Dave Fulton is now a Microsoft Architect for Databases and reports directly to Gates. As I understand it, Architects are responsible for implementing the Gates vision in their respective areas. Dave Fulton seems to be thinking along the lines of providing language-independent tools, along with language-specific implementations that will allow easy access to the tools.

By mid-1993 at the latest, the transition from Fox to Microsoft should be complete, and we should begin to see the benefits. I think that by the spring Microsoft should be telling us where FoxPro 2.x or 3.0 will be going and what will be in it, in general terms. We should know approximately when a database server solution should be expected and what general form it will take. The event-driven programming problem should be well on its way to being solved as well.

Your chance to exert influence

When Microsoft comes to your user group or company, tell them what your concerns and problems are and demand eventual results. Right now Microsoft is exhibiting a strong interest in our input -- and that should never change. For our part, we have to give them meaningful input and hold them to their promises and to being responsive to our needs.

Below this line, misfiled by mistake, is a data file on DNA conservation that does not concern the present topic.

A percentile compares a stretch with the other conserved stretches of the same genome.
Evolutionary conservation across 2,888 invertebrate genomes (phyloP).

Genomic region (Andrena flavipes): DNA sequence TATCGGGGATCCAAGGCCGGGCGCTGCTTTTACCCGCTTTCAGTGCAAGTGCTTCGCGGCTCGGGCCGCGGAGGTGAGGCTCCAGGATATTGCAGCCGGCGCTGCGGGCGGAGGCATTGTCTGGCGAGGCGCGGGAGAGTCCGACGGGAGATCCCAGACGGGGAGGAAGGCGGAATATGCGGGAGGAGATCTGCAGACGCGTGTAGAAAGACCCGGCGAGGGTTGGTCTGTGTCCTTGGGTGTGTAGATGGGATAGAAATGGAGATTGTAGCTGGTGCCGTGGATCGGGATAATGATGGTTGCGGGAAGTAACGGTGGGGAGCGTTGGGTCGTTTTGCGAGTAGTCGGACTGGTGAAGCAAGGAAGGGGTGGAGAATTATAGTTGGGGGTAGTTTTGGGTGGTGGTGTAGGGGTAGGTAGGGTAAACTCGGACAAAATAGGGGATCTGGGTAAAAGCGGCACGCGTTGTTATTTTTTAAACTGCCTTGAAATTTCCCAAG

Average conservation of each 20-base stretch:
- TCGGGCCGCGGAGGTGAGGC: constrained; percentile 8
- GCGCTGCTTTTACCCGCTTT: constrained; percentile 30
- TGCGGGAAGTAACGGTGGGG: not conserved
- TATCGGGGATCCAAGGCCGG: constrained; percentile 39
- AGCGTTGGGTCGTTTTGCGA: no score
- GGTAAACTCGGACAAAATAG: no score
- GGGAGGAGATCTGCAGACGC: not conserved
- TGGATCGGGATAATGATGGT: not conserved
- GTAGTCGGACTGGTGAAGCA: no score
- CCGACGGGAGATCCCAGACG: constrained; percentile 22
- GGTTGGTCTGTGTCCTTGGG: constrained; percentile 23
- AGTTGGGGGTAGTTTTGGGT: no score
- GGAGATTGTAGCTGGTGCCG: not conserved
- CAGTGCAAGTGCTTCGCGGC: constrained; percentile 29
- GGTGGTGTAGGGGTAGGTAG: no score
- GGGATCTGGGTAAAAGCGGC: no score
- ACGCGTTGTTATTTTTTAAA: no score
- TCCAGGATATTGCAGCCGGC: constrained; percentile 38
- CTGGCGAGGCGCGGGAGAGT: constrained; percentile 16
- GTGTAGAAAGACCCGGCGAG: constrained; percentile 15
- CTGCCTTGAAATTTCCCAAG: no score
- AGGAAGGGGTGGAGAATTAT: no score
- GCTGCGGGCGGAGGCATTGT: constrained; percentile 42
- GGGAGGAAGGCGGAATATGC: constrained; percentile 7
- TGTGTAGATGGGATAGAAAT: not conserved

If you have suggestions for Microsoft you can leave them on the Wish line at 206-936-WISH or on CompuServe in the Foxforum, and I strongly encourage you to do so. I am optimistic about what Microsoft is going to do for us but I am not all starry-eyed about it. We must keep them on track, hold them to their commitments and promises and watch carefully to make sure they get it right.

We are on the threshold of a great period of growth for FoxPro, in my opinion. I think that the increased money, marketing, design, and testing resources that Microsoft will bring to bear on FoxPro will eventually result in major improvements. But we are going to have to accept some inevitable changes, such as I have described.

About the author:

Jordan Powell is an independent consultant specializing in custom solutions for businesses. He strongly believes that computer systems should empower their users and focuses on using computer technology to help business work better and more efficiently. He has been using X-Base since 1982. He can be reached on CompuServe, ID 74206,2521.

See also: People That Helped FoxPro to Become a Legend: Jordan Powell